THE WISH LIST of candidates who might be considering a run against Mayor Sam Adams next spring is, in many ways, a fascinating window into Portland's fractured political soul.

Consider: Some handicappers note the potential lure of ex-City Commissioner Charlie Hales, every bit the transportation advocate Adams has been, but with the added luster of a powerful business pedigree.

Others, meanwhile, perk up over the charm and smarts of Multnomah County Chairman Jeff Cogen—the former acolyte of another rumored candidate, current City Commissioner Dan Saltzman. And then there are those who rave about the progressive passion of Steve Novick.

But only one manages to tease the squee from nearly everyone in town: Earl Blumenauer, Portland's very own bow-tied, bicycle-riding, brunch-friendly congressman.

It's no surprise. Blumenauer's ties to local politics, which stretch back decades, have remained taut despite a job that sends him to Washington, DC for much of the year. He's also beloved. One pollster told me that although there's been no recent sampling on Blumenauer's viability, he nonetheless "would be a very serious candidate."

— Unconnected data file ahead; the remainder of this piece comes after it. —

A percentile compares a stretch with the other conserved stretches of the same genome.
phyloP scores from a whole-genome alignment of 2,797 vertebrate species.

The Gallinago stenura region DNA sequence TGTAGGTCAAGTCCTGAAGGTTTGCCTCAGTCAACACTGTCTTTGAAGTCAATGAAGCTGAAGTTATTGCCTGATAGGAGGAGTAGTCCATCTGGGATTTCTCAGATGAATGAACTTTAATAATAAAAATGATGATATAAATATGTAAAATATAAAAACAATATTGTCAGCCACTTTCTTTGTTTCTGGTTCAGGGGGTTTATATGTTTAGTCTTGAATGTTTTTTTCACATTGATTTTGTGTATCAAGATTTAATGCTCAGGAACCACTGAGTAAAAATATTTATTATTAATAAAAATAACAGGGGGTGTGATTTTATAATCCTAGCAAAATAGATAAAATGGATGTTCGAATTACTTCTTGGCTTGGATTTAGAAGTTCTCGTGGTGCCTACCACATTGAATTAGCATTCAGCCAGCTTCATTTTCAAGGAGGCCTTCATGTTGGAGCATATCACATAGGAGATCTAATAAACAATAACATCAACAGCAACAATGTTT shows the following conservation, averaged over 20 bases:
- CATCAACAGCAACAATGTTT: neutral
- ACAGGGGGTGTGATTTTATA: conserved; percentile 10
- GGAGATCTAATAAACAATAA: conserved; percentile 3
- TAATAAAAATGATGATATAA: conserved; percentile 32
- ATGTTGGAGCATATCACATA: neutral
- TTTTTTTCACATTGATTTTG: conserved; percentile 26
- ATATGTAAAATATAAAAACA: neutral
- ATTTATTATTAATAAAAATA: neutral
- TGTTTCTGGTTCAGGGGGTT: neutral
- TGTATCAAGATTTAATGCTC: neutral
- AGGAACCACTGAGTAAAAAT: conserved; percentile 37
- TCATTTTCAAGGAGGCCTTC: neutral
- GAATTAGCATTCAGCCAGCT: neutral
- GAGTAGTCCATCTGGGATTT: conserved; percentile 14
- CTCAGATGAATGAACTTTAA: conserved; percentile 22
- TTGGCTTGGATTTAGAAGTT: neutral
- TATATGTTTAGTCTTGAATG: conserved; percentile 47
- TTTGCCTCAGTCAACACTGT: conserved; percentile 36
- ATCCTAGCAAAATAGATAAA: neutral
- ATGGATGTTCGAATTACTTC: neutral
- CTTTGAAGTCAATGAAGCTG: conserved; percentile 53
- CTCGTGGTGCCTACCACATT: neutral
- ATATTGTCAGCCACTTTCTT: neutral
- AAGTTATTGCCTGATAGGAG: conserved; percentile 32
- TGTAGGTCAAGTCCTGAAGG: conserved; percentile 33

He's almost made the leap before. This time, as the rumors would have you believe, he's either being drafted or actively sounding out supporters himself. The thinking, now that Republicans have retaken Congress: Blumenauer might decide that mundane city politics is the lesser of two evils.

Except? Despite his continued—and rather public—demurrals, don't hold your breath.

Blumenauer's staff didn't reply to a request for comment, but insiders privy to some of Portland's deepest political whispers guess the latest frenzy amounts to nothing more than a public official feeling flattered by all the attention.

The reality—and it's one that many of next year's would-be mayoral challengers must confront—is that even a weakened Adams remains a formidable candidate.

He's used a series of midterm media interviews to tout his record—hammering on economic development—and he's even gotten some good headlines from the Oregonian.

He's also shaken up his staff. After naming one of his campaign gurus deputy chief of staff in January, his office announced Tuesday, March 1, that longtime spokesman Roy Kaufmann was leaving and would be replaced by land-use adviser (and former Mercury news editor) Amy J. Ruiz.

Observers say Ruiz's background—having worked on big issues from the Rose Garden redevelopment to West Hayden Island—puts her in fine position to help the office's ongoing sales pitch.

Donors won't start backing their chosen candidates until later this summer. That's about the time any unserious political darlings, like Blumenauer, will have to finally step off the fence.

And Adams will be waiting.